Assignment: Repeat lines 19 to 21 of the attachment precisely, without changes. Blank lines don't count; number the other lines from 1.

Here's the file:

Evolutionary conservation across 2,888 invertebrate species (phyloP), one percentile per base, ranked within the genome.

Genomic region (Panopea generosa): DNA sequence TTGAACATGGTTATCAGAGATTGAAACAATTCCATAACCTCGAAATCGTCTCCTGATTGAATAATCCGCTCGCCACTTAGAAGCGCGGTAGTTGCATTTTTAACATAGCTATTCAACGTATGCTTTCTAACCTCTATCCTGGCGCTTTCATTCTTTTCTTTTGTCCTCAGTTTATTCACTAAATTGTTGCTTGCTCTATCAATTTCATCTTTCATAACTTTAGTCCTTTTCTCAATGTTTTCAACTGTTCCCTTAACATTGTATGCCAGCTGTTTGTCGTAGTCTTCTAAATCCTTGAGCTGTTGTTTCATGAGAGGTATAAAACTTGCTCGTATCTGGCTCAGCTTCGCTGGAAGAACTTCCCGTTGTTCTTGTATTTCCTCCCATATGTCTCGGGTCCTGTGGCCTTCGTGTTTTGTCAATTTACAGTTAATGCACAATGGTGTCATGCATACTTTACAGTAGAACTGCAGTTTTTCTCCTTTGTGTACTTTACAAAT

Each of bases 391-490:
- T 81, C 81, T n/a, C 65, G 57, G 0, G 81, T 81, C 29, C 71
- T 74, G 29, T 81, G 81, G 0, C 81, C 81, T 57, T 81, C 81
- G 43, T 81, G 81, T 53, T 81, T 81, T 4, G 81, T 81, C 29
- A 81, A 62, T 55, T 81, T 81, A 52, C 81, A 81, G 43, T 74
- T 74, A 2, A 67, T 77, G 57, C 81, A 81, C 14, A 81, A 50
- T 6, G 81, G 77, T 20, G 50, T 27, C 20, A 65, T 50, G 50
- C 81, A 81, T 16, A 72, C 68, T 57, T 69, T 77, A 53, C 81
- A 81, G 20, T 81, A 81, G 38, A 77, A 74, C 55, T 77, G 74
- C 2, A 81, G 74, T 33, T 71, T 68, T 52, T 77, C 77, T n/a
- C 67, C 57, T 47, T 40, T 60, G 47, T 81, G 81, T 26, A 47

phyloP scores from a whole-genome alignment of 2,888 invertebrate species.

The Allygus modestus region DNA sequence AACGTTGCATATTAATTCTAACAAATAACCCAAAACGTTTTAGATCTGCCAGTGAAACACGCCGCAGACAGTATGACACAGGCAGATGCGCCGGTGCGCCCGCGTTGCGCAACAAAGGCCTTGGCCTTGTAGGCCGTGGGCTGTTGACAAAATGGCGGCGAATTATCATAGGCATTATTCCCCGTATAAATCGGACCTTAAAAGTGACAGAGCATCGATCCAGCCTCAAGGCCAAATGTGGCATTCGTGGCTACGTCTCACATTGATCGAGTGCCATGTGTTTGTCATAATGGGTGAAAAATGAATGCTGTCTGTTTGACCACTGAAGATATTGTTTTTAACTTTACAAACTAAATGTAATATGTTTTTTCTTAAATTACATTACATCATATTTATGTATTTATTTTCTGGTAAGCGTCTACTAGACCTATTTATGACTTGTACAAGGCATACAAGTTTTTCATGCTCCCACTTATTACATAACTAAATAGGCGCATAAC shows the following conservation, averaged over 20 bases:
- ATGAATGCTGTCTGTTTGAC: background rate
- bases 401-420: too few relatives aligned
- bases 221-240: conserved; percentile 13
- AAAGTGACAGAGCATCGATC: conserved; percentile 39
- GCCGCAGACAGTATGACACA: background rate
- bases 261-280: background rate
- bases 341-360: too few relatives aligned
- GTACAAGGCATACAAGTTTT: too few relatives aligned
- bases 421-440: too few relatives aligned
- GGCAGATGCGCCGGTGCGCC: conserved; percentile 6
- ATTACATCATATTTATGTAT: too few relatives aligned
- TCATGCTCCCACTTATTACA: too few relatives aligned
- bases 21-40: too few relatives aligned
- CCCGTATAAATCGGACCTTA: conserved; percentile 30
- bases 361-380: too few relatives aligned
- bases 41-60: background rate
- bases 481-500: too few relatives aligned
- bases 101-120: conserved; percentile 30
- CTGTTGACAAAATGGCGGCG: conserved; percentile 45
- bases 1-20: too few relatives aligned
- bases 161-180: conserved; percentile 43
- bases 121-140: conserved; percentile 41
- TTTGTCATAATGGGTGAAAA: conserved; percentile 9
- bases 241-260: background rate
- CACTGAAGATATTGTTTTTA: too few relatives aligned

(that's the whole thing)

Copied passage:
- AAAGTGACAGAGCATCGATC: conserved; percentile 39
- GCCGCAGACAGTATGACACA: background rate
- bases 261-280: background rate